What does Proverbs 13:13 mean?
ESV: Whoever despises the word brings destruction on himself, but he who reveres the commandment will be rewarded.
NIV: Whoever scorns instruction will pay for it, but whoever respects a command is rewarded.
NASB: One who despises the word will do badly, But one who fears the commandment will be rewarded.
CSB: The one who has contempt for instruction will pay the penalty, but the one who respects a command will be rewarded.
NLT: People who despise advice are asking for trouble; those who respect a command will succeed.
KJV: Whoso despiseth the word shall be destroyed: but he that feareth the commandment shall be rewarded.
Verse Commentary:
Ever the teacher, Solomon instructs his readers to hold their instructors' lessons. Doing so brings reward or blessing. The person who laughs off such teaching brings ruin on himself. This is a recurring theme in the book of Proverbs. Those who follow good advice, coming from godly wisdom (Proverbs 1:7), put themselves on a path to success (Proverbs 10:17). The person who "despises" instruction is the scoffer depicted in other verses as a fool (Proverbs 9:7–12; 13:1).

Various translations use the phrase "the word," "instruction," or "advice" here. The Hebrew term is dā'bār, which implies a message, commandment, or instruction. This is not an explicit reference to Scripture, though what's written in the Bible is certainly included in the wisdom that a godly person will pursue (Proverbs 6:23; Psalm 1:1–2).

Blessing for following wisdom, versus ruin for disobedience, appears in Jesus' story about two builders. A wise builder constructed his house on a rock, and it survived heavy winds, torrential rains, and rising floods. A foolish man built his house on sand, and it collapsed under strong wind, heavy rain, and swirling floods. Jesus compared the wise builder to whoever hears and obeys His words and the foolish builder to whoever hears His words but fails to obey them. (Read Matthew 7:24–27). In Luke 8:18 we find this exhortation given by Jesus: "Take care then how you hear." When Jesus addressed the churches of Asia Minor, He commanded, "He who has an ear, let him hear," and He included a promise for obedient hearing (Revelation 2:11, 17, 26–29; 3:5–6, 12–13, 20–22).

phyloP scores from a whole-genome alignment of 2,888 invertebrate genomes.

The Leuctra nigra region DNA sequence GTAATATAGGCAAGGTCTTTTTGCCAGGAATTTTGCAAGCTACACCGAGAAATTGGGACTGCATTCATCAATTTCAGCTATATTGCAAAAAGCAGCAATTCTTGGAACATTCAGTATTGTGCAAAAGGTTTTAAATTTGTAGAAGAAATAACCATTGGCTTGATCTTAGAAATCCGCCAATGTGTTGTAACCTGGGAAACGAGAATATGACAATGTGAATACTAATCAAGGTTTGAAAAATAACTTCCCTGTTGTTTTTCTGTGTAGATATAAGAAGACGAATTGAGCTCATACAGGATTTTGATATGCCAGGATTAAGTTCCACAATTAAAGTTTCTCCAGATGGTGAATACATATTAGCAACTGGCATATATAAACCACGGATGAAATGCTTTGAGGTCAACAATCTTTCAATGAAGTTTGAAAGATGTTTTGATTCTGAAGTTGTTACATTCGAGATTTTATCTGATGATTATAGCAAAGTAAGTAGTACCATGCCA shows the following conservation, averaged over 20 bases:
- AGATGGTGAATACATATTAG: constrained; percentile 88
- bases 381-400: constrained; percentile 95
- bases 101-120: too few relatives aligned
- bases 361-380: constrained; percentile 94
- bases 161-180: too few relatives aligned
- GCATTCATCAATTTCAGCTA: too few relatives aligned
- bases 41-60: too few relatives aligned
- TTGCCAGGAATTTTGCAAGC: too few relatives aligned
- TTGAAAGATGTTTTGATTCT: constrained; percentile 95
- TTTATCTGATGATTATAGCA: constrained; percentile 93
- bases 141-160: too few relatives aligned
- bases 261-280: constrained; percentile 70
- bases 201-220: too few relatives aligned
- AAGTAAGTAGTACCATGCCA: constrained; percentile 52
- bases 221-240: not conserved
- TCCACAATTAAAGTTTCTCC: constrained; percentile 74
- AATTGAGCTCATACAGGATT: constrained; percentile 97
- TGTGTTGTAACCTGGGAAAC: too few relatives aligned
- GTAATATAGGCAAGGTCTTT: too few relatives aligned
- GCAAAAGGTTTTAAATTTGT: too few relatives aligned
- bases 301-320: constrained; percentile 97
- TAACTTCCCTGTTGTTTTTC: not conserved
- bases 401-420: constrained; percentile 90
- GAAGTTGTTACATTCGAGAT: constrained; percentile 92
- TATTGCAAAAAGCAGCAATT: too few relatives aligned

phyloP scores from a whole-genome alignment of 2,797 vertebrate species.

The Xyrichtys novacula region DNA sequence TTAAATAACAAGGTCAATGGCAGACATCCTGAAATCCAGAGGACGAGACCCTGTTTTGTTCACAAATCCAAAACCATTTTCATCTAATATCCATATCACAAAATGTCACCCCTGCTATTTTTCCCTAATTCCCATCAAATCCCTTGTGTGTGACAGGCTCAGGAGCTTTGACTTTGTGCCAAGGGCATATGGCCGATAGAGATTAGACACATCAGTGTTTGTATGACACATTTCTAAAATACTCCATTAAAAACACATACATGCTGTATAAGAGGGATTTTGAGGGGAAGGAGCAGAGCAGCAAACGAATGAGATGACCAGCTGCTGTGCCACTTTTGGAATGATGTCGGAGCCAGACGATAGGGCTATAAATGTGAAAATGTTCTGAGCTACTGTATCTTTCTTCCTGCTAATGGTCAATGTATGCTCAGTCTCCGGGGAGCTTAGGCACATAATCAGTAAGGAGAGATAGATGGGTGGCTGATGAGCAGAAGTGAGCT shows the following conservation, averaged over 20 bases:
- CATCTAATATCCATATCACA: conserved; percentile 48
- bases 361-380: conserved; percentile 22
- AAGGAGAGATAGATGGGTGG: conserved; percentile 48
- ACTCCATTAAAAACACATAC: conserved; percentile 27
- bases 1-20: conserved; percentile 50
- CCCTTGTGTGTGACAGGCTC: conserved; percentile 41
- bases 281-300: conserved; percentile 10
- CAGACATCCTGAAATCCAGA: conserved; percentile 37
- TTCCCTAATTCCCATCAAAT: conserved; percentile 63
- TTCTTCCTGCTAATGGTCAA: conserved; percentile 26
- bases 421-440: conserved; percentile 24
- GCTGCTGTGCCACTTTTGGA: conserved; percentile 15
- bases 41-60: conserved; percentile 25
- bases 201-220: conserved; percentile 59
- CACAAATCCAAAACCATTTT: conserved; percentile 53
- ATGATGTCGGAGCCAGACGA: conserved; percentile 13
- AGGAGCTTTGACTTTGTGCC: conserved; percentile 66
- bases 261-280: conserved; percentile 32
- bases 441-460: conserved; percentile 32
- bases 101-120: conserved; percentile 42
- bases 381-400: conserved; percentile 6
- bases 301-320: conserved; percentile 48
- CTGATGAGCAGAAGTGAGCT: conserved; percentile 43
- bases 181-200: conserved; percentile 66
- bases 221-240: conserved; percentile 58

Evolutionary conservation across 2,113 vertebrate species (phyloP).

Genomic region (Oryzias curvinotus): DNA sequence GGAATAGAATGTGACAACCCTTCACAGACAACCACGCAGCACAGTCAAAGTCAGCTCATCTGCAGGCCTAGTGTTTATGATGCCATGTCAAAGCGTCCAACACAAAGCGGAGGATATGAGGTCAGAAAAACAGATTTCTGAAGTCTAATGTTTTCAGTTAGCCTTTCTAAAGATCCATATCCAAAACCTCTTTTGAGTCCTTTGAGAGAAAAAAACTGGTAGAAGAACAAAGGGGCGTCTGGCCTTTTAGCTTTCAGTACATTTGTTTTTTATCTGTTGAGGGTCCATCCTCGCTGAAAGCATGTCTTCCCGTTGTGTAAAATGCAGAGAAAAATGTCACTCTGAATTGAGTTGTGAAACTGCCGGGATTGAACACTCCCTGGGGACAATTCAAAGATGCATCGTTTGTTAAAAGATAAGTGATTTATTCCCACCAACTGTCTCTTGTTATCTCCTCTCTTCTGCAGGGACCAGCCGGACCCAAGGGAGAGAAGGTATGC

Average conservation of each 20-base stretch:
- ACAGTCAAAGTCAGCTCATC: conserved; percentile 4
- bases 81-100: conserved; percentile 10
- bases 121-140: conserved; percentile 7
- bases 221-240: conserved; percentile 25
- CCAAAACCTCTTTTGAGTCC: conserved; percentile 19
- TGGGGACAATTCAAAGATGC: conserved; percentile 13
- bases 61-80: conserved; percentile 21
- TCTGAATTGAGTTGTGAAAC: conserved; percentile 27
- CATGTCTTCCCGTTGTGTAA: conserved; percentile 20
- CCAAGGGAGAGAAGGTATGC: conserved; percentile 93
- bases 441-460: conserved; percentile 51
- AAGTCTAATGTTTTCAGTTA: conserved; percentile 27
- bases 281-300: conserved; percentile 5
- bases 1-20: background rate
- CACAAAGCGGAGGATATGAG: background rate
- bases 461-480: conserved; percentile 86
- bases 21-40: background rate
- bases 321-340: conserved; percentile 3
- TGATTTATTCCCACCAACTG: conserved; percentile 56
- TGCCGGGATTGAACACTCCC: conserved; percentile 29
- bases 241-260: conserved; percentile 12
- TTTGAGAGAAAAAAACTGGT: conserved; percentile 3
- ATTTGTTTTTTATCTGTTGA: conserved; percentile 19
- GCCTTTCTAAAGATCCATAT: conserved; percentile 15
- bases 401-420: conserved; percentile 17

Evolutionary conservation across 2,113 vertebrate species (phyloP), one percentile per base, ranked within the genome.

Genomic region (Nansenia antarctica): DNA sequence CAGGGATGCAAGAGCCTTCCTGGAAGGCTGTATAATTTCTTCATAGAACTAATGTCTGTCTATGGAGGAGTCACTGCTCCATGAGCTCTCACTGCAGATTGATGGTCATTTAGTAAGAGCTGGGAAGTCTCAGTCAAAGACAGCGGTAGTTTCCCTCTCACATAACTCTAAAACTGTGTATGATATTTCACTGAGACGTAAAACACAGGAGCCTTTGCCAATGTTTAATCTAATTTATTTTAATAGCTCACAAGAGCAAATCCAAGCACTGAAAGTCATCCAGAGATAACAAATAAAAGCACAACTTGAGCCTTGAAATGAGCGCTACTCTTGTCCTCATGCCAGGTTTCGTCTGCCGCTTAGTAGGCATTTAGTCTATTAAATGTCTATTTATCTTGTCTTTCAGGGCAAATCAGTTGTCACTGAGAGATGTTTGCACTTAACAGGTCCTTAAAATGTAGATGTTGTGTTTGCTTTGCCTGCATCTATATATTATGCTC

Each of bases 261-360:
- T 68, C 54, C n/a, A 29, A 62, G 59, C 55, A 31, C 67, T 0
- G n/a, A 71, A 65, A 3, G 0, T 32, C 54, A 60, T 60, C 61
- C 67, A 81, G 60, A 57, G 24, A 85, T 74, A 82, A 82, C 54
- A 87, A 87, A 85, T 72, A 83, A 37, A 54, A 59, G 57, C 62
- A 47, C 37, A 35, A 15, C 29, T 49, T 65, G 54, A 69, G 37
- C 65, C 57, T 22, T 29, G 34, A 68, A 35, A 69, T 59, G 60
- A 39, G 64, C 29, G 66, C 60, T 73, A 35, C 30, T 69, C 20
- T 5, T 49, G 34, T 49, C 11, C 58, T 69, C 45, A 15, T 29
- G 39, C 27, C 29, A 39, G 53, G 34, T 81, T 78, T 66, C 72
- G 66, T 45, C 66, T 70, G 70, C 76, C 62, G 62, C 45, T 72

Verse Context:
Proverbs 13:12–25 emphasizes the value of wisdom as true wealth. Solomon writes that whoever reveres God's Word will be rewarded, and he describes how wisdom obtained from the Word applies to several areas of life.
Chapter Summary:
This chapter of Proverbs continues Solomon's wise sayings. He counsels his readers to be sensible and hardworking, as well as honest. This allows a person to be content with what they have, to enjoy life, and to bless their descendants. Laziness leads to trouble and ruin, as does a lack of discipline.
Chapter Context:
Starting in chapter 10, the book of Proverbs records a long series of wise sayings from Solomon. These continue for several chapters. Through chapter 15, a major focus is on issues such as godly living, mostly given in contrast with examples of ungodliness. This chapter emphasizes themes such as work ethic, honesty, and discipline.
Book Summary:
Proverbs is best understood in context with the books of Ecclesiastes and Job. In Proverbs, “wisdom” is given in short, simple, general terms. Ecclesiastes represents wisdom based on observation and experience. This often shows how the general principles of the book of Proverbs don’t apply in absolutely every circumstance. Job represents wisdom based on the experience of suffering and injustice. All three come to the conclusion that God does indeed know best, and the most sensible course of action is to follow His will.
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